Over time, various sides have weighed in on the issue of Walmart and whether it's good for America. Given the fact that this debate seems to continue each year and that Walmart is one of the most important stocks in the world as both a member of the Dow Jones Industrial Average and as an economic indicator for the broader market, here's my position.
Understanding the American Economic System
We have been extraordinarily blessed to live in one of the wealthiest and most inclusive societies in the history of the world. Although we still have a tremendous amount of ground to cover, the American civilization has been one of ever-striving for greater equality and, above all, individualism.
It was formed, and continues to operate, on the bedrock that a man is responsible for himself and that he, and only he, has the empowerment and ability to build or destroy his own life. The bridge, as we know, is education—the ability to impart knowledge and synthesize it in a way that allows individuals to blossom as a person intellectually and emotionally, and put data to use in a way that results in a greater income for themselves.
Economics has been called the dismal science because, in its true, unadulterated form, it doesn't seek to answer what is morally right or wrong. Instead, it strives to discover how individuals, groups, and society chooses to allocate scarce resources among themselves. Today, we use a form of currency that is printed on green paper and has numbers on either side. Likewise, sexual attraction, political connections, etc., are all a form of capital that can be exchanged as a claim check on society to fulfill one's own desires and wishes.
The extension of this is the simple, basic truth that the wage situation in any given field is a result of the supply and demand curve. A cashier, for example, requires far less skill than, say, a neurosurgeon, creating a much larger pool of potential applicants to fill the former position.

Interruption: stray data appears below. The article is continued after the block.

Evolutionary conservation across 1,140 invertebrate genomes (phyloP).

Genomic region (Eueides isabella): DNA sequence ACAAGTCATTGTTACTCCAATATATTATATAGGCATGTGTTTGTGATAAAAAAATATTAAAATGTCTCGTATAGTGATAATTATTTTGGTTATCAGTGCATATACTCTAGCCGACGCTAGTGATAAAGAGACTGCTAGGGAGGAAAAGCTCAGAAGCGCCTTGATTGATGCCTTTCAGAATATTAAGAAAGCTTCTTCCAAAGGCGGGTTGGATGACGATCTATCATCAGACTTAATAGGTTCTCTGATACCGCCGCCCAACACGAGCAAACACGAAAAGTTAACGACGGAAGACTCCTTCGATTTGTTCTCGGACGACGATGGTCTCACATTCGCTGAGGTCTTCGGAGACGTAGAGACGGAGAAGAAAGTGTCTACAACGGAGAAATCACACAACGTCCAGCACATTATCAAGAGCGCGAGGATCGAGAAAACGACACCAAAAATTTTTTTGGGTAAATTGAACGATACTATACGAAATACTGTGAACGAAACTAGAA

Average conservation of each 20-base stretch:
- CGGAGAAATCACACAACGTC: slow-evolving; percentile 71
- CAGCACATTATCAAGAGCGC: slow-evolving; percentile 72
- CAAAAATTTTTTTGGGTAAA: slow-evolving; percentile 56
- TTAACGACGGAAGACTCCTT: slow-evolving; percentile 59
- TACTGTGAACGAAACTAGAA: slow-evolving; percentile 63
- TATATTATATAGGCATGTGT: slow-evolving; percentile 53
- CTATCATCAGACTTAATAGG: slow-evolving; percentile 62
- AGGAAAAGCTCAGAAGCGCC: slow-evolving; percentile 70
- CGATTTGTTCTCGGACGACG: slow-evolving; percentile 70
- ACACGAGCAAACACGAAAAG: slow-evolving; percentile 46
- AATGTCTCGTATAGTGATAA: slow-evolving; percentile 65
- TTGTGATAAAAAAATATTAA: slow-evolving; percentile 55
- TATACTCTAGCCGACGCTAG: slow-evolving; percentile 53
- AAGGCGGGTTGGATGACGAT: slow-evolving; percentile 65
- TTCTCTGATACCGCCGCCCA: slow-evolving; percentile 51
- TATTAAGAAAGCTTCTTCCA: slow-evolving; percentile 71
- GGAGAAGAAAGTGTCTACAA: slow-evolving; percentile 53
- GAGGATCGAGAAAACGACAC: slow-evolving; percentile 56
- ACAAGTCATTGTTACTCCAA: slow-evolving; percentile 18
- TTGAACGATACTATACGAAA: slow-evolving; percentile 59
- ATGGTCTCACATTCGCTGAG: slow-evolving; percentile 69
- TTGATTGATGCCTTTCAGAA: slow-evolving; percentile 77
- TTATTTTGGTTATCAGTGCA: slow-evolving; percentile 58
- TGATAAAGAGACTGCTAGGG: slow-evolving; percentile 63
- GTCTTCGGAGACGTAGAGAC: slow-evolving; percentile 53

The Gap Between the Rich and the Poor
This brings us to the point of transience within a society. At different times throughout our lives, we occupy different rungs of the socio-economic ladder. In our early twenties, for example, a young couple with children is going to fall within the lowest levels of wealth. As time goes on, however, they are likely to buy a house, begin building equity by paying down the mortgage and establishing a retirement fund in the form of a 401(k). The traditional statistics, however, don't show this migration through the various layers of wealth and is partly why it is dangerous to rely on the figures espoused from politically interested parties in the news media.
The gap between the rich and the poor doesn't bother us in and of itself. What we think we should be concerned about as a society is the absolute well being of the poorest among us—not their relative wealth level (if given the option, we'd gladly double the gap between the rich and the poor if it meant the poorest were to experience a 100% increase in their standard of living).
In other words, what really matters in a society is the standard of living experienced by the average citizen (which, for better or worse, is typically measured as gross domestic product [GDP] per capita). In the 1950s, gas, as a percentage of household income, was far more expensive than it is today; middle-class automobiles didn't boast amenities such as air conditioning, let alone Apple CarPlay, heated seats, and navigation systems. Yet, here we are, lamenting the growing disparity between classes. We're spending so much time envious of the size of the other kid's pizza we fail to realize that in the last 50 years, the pizza has gone from a medium to a large so that in an absolute sense, even the poorest among us are far better off than they were just a short time ago.